Your application will also be communicated to the Government at this stage, that is, the Government will be informed that you have made an application and will be invited to respond. You will be given an opportunity to respond to the Government’s observations and there may be further exchanges of written representations.

The ECHR will then decide whether your application is admissible. It can rule your application inadmissible if you have failed to meet one of the three requirements set out above or if the ECHR considers that it is ‘manifestly ill-founded’, in other words, that it is not arguable. If the ECHR finds your application inadmissible at this stage it will give reasons, but there is no right of appeal.

If the ECHR finds your application admissible it will then go on to decide whether there has been a breach of the Convention. The ECHR usually refers to this as considering the merits of the application. At this point you have the right to put in a claim for compensation. The ECHR calls this ‘just satisfaction’. It should include a claim for legal expenses if you have incurred any. Your claim for just satisfaction should be sent to the ECHR within two months of the ECHR finding your application admissible. Both sides may make further representations before the ECHR decides on the merits of the application.

When the ECHR has made its decision on the merits of your application, you will be notified of the date on which its judgment will be made public. The judgment will be published on the ECHR’s website on that day. If the ECHR finds that there has been a breach of your rights it may award you compensation although it does not always do so on the basis that its finding that there has been a breach of your rights is enough.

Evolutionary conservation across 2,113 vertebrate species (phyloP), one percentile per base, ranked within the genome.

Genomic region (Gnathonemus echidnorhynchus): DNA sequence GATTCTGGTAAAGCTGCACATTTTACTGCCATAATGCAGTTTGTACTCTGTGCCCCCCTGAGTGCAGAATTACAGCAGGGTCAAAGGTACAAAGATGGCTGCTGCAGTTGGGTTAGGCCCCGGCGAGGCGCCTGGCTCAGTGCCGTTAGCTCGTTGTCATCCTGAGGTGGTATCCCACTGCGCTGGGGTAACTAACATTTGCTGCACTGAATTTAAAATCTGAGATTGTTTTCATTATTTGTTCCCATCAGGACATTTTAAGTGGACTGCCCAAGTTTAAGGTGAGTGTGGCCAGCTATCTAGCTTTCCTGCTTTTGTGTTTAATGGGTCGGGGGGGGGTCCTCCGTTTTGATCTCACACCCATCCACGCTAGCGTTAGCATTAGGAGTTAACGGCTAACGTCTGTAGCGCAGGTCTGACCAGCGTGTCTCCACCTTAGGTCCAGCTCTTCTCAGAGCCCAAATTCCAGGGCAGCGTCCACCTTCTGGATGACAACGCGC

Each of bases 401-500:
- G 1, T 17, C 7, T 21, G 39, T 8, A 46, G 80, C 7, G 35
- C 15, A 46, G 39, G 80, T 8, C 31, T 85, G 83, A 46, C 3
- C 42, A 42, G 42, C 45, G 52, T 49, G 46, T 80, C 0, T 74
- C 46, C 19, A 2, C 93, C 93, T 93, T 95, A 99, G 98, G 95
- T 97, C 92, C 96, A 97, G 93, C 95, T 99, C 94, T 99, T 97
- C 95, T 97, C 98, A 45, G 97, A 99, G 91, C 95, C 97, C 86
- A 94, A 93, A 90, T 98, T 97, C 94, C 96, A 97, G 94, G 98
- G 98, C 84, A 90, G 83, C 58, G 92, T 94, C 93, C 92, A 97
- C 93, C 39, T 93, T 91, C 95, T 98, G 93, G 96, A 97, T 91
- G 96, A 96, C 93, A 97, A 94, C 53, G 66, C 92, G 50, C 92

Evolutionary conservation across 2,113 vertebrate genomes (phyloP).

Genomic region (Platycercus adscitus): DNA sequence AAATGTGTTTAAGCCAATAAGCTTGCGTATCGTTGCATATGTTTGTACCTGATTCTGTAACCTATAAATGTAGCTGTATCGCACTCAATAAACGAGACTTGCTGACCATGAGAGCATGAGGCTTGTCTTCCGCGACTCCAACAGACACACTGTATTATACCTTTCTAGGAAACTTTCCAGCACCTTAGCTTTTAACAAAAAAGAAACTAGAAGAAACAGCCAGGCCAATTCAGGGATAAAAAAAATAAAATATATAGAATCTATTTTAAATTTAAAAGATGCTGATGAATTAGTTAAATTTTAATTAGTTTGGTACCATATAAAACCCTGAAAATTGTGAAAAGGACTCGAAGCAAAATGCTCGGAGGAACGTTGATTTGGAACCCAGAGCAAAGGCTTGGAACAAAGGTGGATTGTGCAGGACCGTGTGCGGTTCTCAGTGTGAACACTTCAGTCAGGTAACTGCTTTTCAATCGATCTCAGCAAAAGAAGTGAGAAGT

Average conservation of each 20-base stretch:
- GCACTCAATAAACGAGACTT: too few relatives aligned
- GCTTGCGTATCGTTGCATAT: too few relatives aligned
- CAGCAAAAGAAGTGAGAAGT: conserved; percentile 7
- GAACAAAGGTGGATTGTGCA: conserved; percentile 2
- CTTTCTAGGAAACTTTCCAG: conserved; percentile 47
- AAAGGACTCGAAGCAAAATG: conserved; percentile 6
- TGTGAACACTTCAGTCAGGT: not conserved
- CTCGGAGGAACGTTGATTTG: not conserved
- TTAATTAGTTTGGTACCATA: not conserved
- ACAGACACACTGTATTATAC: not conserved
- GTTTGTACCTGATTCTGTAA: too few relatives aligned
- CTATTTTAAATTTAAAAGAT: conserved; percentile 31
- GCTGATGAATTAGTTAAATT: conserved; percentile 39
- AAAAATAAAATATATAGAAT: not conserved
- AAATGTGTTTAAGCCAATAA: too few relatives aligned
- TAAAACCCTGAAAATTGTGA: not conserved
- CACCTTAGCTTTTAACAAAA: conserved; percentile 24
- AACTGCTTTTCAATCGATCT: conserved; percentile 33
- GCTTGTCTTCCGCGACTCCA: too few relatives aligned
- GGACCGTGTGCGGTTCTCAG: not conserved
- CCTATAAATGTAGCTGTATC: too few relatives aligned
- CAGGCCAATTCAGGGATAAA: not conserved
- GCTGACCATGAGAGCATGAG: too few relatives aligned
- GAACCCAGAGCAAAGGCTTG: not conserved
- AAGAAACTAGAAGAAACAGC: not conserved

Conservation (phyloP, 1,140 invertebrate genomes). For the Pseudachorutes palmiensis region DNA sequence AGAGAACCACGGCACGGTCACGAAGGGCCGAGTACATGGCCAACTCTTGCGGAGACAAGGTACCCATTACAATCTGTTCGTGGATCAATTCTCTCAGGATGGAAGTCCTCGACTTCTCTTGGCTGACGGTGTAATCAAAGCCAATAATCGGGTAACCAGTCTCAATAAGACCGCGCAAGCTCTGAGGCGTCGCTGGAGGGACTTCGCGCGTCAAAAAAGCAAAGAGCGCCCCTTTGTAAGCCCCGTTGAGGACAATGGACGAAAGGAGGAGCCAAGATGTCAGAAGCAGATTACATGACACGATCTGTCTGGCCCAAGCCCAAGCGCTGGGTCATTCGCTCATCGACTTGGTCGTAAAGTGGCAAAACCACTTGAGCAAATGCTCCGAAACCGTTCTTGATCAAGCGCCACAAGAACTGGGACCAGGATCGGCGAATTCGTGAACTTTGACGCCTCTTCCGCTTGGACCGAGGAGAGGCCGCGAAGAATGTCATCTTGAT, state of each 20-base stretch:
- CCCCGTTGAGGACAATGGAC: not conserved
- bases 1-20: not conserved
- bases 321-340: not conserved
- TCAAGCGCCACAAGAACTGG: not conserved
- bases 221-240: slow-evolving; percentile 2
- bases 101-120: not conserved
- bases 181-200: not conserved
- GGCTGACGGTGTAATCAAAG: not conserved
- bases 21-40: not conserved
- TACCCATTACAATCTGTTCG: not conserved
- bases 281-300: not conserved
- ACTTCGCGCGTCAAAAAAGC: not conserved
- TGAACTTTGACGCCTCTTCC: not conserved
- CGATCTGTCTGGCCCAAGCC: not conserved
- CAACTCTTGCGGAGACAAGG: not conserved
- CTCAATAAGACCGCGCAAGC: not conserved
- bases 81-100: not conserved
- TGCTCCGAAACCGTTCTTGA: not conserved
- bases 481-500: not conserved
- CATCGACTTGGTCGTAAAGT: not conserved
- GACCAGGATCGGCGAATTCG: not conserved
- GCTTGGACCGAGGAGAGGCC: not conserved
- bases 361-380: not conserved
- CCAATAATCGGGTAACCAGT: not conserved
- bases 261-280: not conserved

Once a section of the ECHR has made a final decision on the merits of an application, either party, the Government or the Applicant, can ask to have the application referred to the Grand Chamber. This is the only form of appeal that the ECHR’s rules allow for. The Grand Chamber only rarely agrees to a referral. There is no appeal from a final decision made by the Grand Chamber.


The ECHR deals with most cases without holding a hearing; it reaches its decisions on the basis of written representations made by the parties. When the ECHR does decide to hold a hearing this will usually take place before the ECHR has decided on the admissibility of the application, although it may also hold a hearing after an application has been found admissible if it has not already held one.

Legal representation

Although you can make an application to the ECHR yourself, it would be wise to get a lawyer experienced in ECHR proceedings to represent you. Most cases are ruled inadmissible at an early stage and are not communicated to the Government. Having a lawyer present your arguments for you may help you get over this hurdle.

If the ECHR decides to hold a hearing after it has found your application admissible, the ECHR rules require you to be represented by a lawyer at that hearing unless the ECHR allows otherwise.

Legal Aid

The ECHR has a system of legal aid although the payments which a lawyer receives under the scheme are very low. You can apply for legal aid once your application has been communicated to the Government. It is particularly useful to have legal aid if the ECHR holds a hearing on your case, as legal aid will pay the cost of your and your lawyer’s trip to Strasbourg.
If you are not eligible for legal aid, your lawyer may agree to represent you under a conditional fee agreement, that is, on the basis that they will only get paid if you win your case and get your legal costs paid by the Government. However, as very few applications to the ECHR are successful, your lawyer may be reluctant to take this risk. If you lose your case you will not be ordered to pay the Government’s legal costs.